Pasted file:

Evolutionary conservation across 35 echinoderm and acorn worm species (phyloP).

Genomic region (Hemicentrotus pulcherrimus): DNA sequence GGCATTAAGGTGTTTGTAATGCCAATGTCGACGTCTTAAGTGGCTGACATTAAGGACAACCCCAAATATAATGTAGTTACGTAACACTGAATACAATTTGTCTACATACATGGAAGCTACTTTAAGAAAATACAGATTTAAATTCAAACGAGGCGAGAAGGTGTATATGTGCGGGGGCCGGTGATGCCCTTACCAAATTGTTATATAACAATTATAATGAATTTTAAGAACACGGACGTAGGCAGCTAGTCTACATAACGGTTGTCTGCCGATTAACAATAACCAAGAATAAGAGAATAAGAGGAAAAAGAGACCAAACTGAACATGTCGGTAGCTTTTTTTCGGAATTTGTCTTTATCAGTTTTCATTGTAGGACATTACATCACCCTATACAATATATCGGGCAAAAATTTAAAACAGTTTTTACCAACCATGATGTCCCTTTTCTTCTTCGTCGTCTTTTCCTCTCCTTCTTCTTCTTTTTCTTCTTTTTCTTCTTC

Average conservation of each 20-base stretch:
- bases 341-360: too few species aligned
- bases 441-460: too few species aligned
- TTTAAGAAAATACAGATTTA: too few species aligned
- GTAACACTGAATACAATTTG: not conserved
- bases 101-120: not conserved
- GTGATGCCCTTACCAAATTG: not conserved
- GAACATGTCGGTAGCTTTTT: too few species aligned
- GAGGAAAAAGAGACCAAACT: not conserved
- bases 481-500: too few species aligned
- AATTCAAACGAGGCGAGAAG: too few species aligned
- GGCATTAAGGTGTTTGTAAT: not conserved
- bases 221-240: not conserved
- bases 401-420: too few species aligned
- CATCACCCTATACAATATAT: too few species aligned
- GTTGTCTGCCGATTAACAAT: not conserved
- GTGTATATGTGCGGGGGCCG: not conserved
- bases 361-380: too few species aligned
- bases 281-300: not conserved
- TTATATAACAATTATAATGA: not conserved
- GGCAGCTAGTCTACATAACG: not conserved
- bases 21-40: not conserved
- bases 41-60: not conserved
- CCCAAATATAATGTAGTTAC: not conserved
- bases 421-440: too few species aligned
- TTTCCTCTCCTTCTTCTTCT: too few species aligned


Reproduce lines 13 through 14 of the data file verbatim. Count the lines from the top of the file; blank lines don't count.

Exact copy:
- AATTCAAACGAGGCGAGAAG: too few species aligned
- GGCATTAAGGTGTTTGTAAT: not conserved